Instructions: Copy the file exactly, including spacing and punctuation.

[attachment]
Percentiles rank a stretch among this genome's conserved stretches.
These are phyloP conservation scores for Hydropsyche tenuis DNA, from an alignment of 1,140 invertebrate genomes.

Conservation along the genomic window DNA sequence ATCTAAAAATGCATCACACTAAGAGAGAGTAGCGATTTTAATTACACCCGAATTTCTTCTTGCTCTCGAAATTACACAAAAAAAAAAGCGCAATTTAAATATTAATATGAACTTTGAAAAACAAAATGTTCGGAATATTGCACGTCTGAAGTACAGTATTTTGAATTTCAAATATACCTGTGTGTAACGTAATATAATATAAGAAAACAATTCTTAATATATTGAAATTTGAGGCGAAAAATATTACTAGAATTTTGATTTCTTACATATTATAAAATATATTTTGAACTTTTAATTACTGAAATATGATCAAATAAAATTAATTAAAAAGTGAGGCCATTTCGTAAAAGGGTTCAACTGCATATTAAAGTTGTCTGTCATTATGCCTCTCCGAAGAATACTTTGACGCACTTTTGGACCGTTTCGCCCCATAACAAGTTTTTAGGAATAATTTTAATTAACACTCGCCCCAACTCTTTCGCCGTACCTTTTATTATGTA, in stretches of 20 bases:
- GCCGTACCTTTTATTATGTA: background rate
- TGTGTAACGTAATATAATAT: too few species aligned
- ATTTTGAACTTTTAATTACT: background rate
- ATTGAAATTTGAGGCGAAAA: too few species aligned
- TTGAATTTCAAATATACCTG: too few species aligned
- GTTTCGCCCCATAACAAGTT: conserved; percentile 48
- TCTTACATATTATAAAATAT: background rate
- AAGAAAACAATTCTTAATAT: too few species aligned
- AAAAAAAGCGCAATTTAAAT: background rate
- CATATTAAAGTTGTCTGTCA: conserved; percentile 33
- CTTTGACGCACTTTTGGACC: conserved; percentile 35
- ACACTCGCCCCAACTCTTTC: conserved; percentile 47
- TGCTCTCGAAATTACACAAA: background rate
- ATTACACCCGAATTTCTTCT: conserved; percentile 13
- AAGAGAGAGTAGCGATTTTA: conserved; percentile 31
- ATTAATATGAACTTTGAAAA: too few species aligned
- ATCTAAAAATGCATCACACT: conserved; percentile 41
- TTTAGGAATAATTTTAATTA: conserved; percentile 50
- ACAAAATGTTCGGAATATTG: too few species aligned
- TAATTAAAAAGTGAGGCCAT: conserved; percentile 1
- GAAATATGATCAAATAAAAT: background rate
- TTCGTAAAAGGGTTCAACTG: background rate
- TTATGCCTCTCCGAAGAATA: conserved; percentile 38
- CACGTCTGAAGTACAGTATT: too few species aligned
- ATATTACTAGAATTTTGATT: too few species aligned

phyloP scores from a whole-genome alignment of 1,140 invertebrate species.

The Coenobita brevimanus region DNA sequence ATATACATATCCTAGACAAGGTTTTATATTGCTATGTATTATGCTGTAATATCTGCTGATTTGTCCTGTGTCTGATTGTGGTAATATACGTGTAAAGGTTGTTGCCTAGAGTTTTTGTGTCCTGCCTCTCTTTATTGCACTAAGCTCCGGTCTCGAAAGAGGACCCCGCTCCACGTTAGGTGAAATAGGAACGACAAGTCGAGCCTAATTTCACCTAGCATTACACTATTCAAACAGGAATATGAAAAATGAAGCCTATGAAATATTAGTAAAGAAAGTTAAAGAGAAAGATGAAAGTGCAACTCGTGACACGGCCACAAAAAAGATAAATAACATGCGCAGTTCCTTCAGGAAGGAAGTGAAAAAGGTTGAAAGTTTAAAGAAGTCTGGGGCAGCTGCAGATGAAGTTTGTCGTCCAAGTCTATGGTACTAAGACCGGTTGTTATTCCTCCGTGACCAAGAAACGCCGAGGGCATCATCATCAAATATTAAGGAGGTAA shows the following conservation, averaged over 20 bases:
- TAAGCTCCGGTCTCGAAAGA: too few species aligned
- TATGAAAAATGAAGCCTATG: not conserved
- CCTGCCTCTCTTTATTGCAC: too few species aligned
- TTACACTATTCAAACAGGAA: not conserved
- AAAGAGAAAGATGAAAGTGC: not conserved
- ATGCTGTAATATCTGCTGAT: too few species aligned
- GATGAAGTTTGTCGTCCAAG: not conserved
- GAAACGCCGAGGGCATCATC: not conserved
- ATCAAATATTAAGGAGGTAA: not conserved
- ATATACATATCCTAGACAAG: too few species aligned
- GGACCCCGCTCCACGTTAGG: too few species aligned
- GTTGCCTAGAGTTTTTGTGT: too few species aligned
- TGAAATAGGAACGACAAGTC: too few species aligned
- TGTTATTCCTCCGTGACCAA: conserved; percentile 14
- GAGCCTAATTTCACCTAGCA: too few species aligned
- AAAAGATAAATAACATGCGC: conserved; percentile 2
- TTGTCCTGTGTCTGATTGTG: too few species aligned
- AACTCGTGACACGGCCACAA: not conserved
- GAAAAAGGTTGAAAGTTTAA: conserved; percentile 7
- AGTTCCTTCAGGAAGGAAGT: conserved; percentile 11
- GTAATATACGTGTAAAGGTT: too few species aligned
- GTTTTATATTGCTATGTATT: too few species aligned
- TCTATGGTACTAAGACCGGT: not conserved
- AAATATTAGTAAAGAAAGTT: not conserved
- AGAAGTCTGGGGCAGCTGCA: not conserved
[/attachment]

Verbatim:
Percentiles rank a stretch among this genome's conserved stretches.
These are phyloP conservation scores for Hydropsyche tenuis DNA, from an alignment of 1,140 invertebrate genomes.

Conservation along the genomic window DNA sequence ATCTAAAAATGCATCACACTAAGAGAGAGTAGCGATTTTAATTACACCCGAATTTCTTCTTGCTCTCGAAATTACACAAAAAAAAAAGCGCAATTTAAATATTAATATGAACTTTGAAAAACAAAATGTTCGGAATATTGCACGTCTGAAGTACAGTATTTTGAATTTCAAATATACCTGTGTGTAACGTAATATAATATAAGAAAACAATTCTTAATATATTGAAATTTGAGGCGAAAAATATTACTAGAATTTTGATTTCTTACATATTATAAAATATATTTTGAACTTTTAATTACTGAAATATGATCAAATAAAATTAATTAAAAAGTGAGGCCATTTCGTAAAAGGGTTCAACTGCATATTAAAGTTGTCTGTCATTATGCCTCTCCGAAGAATACTTTGACGCACTTTTGGACCGTTTCGCCCCATAACAAGTTTTTAGGAATAATTTTAATTAACACTCGCCCCAACTCTTTCGCCGTACCTTTTATTATGTA, in stretches of 20 bases:
- GCCGTACCTTTTATTATGTA: background rate
- TGTGTAACGTAATATAATAT: too few species aligned
- ATTTTGAACTTTTAATTACT: background rate
- ATTGAAATTTGAGGCGAAAA: too few species aligned
- TTGAATTTCAAATATACCTG: too few species aligned
- GTTTCGCCCCATAACAAGTT: conserved; percentile 48
- TCTTACATATTATAAAATAT: background rate
- AAGAAAACAATTCTTAATAT: too few species aligned
- AAAAAAAGCGCAATTTAAAT: background rate
- CATATTAAAGTTGTCTGTCA: conserved; percentile 33
- CTTTGACGCACTTTTGGACC: conserved; percentile 35
- ACACTCGCCCCAACTCTTTC: conserved; percentile 47
- TGCTCTCGAAATTACACAAA: background rate
- ATTACACCCGAATTTCTTCT: conserved; percentile 13
- AAGAGAGAGTAGCGATTTTA: conserved; percentile 31
- ATTAATATGAACTTTGAAAA: too few species aligned
- ATCTAAAAATGCATCACACT: conserved; percentile 41
- TTTAGGAATAATTTTAATTA: conserved; percentile 50
- ACAAAATGTTCGGAATATTG: too few species aligned
- TAATTAAAAAGTGAGGCCAT: conserved; percentile 1
- GAAATATGATCAAATAAAAT: background rate
- TTCGTAAAAGGGTTCAACTG: background rate
- TTATGCCTCTCCGAAGAATA: conserved; percentile 38
- CACGTCTGAAGTACAGTATT: too few species aligned
- ATATTACTAGAATTTTGATT: too few species aligned

phyloP scores from a whole-genome alignment of 1,140 invertebrate species.

The Coenobita brevimanus region DNA sequence ATATACATATCCTAGACAAGGTTTTATATTGCTATGTATTATGCTGTAATATCTGCTGATTTGTCCTGTGTCTGATTGTGGTAATATACGTGTAAAGGTTGTTGCCTAGAGTTTTTGTGTCCTGCCTCTCTTTATTGCACTAAGCTCCGGTCTCGAAAGAGGACCCCGCTCCACGTTAGGTGAAATAGGAACGACAAGTCGAGCCTAATTTCACCTAGCATTACACTATTCAAACAGGAATATGAAAAATGAAGCCTATGAAATATTAGTAAAGAAAGTTAAAGAGAAAGATGAAAGTGCAACTCGTGACACGGCCACAAAAAAGATAAATAACATGCGCAGTTCCTTCAGGAAGGAAGTGAAAAAGGTTGAAAGTTTAAAGAAGTCTGGGGCAGCTGCAGATGAAGTTTGTCGTCCAAGTCTATGGTACTAAGACCGGTTGTTATTCCTCCGTGACCAAGAAACGCCGAGGGCATCATCATCAAATATTAAGGAGGTAA shows the following conservation, averaged over 20 bases:
- TAAGCTCCGGTCTCGAAAGA: too few species aligned
- TATGAAAAATGAAGCCTATG: not conserved
- CCTGCCTCTCTTTATTGCAC: too few species aligned
- TTACACTATTCAAACAGGAA: not conserved
- AAAGAGAAAGATGAAAGTGC: not conserved
- ATGCTGTAATATCTGCTGAT: too few species aligned
- GATGAAGTTTGTCGTCCAAG: not conserved
- GAAACGCCGAGGGCATCATC: not conserved
- ATCAAATATTAAGGAGGTAA: not conserved
- ATATACATATCCTAGACAAG: too few species aligned
- GGACCCCGCTCCACGTTAGG: too few species aligned
- GTTGCCTAGAGTTTTTGTGT: too few species aligned
- TGAAATAGGAACGACAAGTC: too few species aligned
- TGTTATTCCTCCGTGACCAA: conserved; percentile 14
- GAGCCTAATTTCACCTAGCA: too few species aligned
- AAAAGATAAATAACATGCGC: conserved; percentile 2
- TTGTCCTGTGTCTGATTGTG: too few species aligned
- AACTCGTGACACGGCCACAA: not conserved
- GAAAAAGGTTGAAAGTTTAA: conserved; percentile 7
- AGTTCCTTCAGGAAGGAAGT: conserved; percentile 11
- GTAATATACGTGTAAAGGTT: too few species aligned
- GTTTTATATTGCTATGTATT: too few species aligned
- TCTATGGTACTAAGACCGGT: not conserved
- AAATATTAGTAAAGAAAGTT: not conserved
- AGAAGTCTGGGGCAGCTGCA: not conserved